The Good Shepherd (A PopEntertainment.com Movie Review)
The Good Shepherd
THE GOOD SHEPHERD (2006)
Starring Matt Damon, Angelina Jolie, Alec Baldwin, Tammy Blanchard, Billy Crudup, Michael Gambon, William Hurt, Eddie Redmayne, John Turturro, Oleg Stefan, Martina Gedeck, Keir Dullea, Timothy Hutton, Joe Pesci and Robert De Niro.
Screenplay by Eric Roth.
Directed by Robert De Niro.
Distributed by Universal Pictures. 167 minutes. Rated R.
Unfortunately, the most coherent thing which we find out from The Good Shepherd is that the Central Intelligence Agency was apparently founded by a bunch of uptight, repressed WASPs.
The film bounces back and forth in time — covering the years from right before the US entrance into World War II to the aftermath of the Bay of Pigs invasion.
Matt Damon plays Edward Wilson (based loosely on CIA pioneer James Jesus Angelton) a young poet and member of a secret society who is recruited to join an early World War II espionage mission.
As far as we can tell all he has to qualify him for the position is a complete ability to compartmentalize his emotions and not betray (or perhaps even feel?) much of anything. He has pretty much the same noncommittal poker face whether he is learning of a friend’s death, capturing a mole, having a woman he had a foolish affair with wiped out, realizing his son has become a political pawn or watching a suspect tortured.
In the meantime, spooks and moles pop up and disappear for long stretches of time. There are so many characters, so many lies and so many agendas being worked here that you really need a scorecard to keep up. At different points Wilson seems almost supernaturally observant and oddly naive and trusting.
The film has a wonderful look and feel for its era; yet some things seem just wrong for the time periods. For example, Angelina Jolie’s predatory seduction of Wilson — forcing them into decades of a loveless marriage — seems shockingly forward for a woman in the early 1940s. The audience can see Angelina doing it; it’s just a lot harder to picture the character being so sexually forward, particularly when we see how cold their relationship becomes soon afterwards.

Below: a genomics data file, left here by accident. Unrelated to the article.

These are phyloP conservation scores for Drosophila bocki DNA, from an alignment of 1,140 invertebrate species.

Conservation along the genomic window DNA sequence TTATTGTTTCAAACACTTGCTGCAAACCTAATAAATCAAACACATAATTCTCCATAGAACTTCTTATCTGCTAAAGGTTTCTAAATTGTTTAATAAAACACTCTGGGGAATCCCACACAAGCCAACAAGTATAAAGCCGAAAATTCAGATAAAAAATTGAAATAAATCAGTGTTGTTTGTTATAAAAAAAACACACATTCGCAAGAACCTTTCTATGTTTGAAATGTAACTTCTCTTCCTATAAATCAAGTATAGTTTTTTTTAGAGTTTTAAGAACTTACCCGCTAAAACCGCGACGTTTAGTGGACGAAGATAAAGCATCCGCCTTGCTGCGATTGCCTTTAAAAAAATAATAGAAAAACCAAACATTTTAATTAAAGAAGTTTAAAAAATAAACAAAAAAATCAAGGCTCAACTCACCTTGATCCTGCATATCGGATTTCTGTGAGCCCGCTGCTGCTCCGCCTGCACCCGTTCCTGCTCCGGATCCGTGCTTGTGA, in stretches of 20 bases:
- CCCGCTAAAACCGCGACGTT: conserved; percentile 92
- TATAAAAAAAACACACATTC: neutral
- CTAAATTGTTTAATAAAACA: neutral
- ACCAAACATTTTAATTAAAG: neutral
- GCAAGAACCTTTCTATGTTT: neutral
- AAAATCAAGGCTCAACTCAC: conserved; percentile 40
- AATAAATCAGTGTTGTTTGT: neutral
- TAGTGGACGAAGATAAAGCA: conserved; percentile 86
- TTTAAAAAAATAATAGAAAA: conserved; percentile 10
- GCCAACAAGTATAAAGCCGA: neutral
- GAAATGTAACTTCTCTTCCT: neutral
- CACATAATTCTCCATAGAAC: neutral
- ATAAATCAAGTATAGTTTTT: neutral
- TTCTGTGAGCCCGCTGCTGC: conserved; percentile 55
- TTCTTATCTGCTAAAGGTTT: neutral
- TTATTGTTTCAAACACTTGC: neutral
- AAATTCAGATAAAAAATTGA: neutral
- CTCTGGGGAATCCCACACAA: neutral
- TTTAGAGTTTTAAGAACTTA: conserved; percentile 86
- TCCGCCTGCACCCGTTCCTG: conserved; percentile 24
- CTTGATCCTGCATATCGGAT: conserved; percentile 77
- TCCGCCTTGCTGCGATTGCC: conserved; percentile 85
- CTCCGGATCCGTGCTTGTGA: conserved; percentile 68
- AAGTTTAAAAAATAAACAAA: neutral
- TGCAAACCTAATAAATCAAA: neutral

Wilson states late in the film that he always wanted to be there for his slightly weak and nervous son (Eddie Redmayne) due to his own childhood trauma — finding his own father (Timothy Hutton) after he had committed suicide. Wilson spends decades covering for his son and trying to protect him. This is certainly understandable as a father — but we never really see the two of them relate in any truly substantial way. Their relationship seems strained and unsure. We never really see that Wilson cares that deeply for him — though except for a few violent and uncharacteristic bursts of emotion in this film we never get the feeling he cares much about anything.
Wilson seems the perfect bureaucrat — detached, mannered, unfeeling and above all almost always in control — which may make him an asset as a spy but it makes him a chore as a character. It’s hard to care what happens to him, because he almost never allows you to see him caring himself. He is an enigma.
The Good Shepherd is beautifully made and stuffed full of plot, and yet it is stately to the point of distraction. Like its protagonist, it is quiet, questing, cold and completely unable to express or even feel emotions. Unfortunately, The Good Shepherd takes over twenty years of espionage, lies, torture, misdirection, murder, skullduggery and back-alley agreements and makes it just seem dull. (12/06)
Jay S. Jacobs
Copyright ©2007 PopEntertainment.com. All rights reserved. Posted: March 24, 2007.
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